Digital Holographic Microscopy
Unlike traditional microscopes that are limited by an objective’s depth of field, digital holographic microscopy (DHM) allows for examining microorganisms in volumes with significantly larger depths. By using a coherent light source for illumination, the phase and amplitude of a specimen’s optical field can be captured using a standard camera installed on an inverted microscope. Numerical algorithms are then used to reconstruct the experimental volume and find the depth location of organisms or particles. Once the locations of the organisms are found, they are linked together to form 3D trajectories such as the ones shown in the video. The volume here is roughly 1.5×1.5x2mm^3.
Probing dual gradients in-vitro: Nazca device
While the vast majority of studies of tactic behaviors in bacteria focused on single gradients, microorganisms live in highly structured microenvironments featuring possibly counteracting gradients of both liquid and gas species (e.g. aminoacids and oxygen/nitrogen). Investigating how such complex environments affect motility patterns in microorganisms plays a key role in allowing a deeper understanding of behavioral traits in microbial ecology. To this aim we developed the “Nazca device” a new microfluidic platform enabling the formation of steady opposing gradients of attractants in both liquid and gas phase. The device is composed of 5 channels, each 600 um wide (see Fig. 1).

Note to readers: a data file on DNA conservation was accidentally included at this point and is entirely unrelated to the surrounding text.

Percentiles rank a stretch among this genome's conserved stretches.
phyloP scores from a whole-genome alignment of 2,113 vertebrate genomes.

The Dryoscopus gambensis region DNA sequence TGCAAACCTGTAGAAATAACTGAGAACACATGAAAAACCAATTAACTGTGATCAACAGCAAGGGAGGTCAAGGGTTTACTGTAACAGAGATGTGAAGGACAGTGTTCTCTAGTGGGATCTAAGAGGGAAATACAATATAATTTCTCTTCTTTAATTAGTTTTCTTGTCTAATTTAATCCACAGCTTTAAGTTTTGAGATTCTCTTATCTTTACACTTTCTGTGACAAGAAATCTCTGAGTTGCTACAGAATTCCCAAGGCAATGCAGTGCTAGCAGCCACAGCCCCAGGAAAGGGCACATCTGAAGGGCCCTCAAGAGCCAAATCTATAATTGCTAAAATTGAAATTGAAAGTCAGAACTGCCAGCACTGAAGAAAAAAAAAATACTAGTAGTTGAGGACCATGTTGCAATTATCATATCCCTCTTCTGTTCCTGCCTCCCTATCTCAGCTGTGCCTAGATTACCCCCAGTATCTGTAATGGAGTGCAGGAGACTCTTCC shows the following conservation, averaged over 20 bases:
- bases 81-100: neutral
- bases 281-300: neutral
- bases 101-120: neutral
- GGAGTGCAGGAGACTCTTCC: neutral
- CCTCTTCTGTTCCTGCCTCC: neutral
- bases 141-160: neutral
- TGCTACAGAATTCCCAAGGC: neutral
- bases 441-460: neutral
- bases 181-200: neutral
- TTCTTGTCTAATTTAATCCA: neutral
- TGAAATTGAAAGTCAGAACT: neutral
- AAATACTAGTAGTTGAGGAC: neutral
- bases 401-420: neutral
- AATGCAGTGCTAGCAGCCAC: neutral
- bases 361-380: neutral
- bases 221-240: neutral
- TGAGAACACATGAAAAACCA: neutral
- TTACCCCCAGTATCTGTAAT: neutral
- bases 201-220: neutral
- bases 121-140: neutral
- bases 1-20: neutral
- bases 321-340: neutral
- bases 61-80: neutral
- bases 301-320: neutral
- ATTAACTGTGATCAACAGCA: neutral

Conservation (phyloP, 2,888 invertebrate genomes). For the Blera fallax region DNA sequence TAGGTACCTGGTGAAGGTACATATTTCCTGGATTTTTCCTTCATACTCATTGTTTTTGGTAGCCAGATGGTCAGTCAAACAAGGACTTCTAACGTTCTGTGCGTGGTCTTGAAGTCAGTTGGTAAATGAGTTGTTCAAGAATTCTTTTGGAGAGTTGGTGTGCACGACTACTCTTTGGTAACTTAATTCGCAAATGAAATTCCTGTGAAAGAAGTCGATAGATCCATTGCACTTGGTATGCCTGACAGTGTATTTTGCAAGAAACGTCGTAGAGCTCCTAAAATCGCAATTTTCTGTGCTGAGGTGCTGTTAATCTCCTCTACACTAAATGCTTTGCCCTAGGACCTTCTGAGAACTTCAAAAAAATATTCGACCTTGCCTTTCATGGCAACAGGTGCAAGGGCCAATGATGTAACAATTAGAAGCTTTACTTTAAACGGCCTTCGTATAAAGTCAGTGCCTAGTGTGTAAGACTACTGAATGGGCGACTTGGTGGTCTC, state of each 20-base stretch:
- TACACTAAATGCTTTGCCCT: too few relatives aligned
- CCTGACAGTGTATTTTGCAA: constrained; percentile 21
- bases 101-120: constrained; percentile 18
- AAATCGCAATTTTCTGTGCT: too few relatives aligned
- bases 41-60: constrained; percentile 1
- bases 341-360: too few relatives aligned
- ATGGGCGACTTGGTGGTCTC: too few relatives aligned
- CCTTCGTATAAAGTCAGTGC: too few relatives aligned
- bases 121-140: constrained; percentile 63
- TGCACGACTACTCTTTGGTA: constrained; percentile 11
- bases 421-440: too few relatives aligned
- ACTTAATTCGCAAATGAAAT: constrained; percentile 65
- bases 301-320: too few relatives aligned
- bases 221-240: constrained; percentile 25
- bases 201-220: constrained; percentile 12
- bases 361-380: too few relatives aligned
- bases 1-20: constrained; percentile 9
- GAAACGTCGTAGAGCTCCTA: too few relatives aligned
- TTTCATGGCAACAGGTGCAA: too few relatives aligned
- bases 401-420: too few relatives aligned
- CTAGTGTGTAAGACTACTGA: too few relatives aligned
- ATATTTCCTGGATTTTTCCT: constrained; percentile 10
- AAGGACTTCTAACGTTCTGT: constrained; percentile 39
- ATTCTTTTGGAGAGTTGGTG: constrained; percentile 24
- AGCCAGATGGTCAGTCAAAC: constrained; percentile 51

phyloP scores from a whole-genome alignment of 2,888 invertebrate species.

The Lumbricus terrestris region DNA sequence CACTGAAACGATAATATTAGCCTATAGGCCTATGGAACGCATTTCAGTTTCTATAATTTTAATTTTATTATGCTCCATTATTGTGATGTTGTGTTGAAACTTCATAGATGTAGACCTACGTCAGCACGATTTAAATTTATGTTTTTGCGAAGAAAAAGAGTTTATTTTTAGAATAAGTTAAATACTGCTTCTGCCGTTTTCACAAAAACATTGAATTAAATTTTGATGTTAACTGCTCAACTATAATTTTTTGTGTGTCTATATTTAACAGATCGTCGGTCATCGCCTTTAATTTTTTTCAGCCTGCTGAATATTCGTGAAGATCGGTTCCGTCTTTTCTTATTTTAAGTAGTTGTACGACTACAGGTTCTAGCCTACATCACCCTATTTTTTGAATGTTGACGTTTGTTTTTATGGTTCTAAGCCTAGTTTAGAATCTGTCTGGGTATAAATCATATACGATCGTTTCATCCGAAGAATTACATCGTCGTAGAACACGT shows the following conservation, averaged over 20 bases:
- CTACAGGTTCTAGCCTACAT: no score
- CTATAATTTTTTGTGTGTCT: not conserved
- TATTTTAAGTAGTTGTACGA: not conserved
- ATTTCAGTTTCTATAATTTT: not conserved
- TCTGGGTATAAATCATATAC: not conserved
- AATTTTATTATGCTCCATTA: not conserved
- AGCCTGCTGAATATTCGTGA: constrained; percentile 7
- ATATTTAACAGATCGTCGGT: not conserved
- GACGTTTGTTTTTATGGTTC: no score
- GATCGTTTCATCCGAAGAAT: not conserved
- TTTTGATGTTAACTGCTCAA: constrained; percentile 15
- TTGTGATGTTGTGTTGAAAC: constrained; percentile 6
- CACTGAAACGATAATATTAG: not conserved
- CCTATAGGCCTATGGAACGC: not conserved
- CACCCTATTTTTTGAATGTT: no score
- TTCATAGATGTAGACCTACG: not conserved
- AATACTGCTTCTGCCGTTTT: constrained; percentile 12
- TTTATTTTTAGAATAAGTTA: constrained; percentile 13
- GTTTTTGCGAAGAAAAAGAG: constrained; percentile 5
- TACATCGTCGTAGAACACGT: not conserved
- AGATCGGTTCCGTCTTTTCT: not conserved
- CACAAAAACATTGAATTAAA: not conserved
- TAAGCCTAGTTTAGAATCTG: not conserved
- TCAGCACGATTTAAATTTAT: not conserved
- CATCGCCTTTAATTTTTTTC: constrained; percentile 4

The outer channels (red and blue, in Fig. 1 and 2) are physically separated from the other three by PDMS walls and are meant to host gases. When molecular oxygen and nitrogen are flown in the two channels a stable gradient is generated in the test channel (black in Fig. 1) where cells are localized. Diffusion of solutes between this channel and the flanking ones (i.e. “source” and “sink”, green and yellow in Fig. 1 and 2) is allowed by agarose walls (see Fig. 3) fabricated in-situ following a protocol developed in our lab. By flowing chemoattractants in the “source” channel and a buffer solution in the “sink” we can establish stable gradients (see gradient in the “test” channel, Fig. 2) cells in the “test” channel can be exposed to. This device is currently being used to inform modeling of behavioral traits of marine bacteria.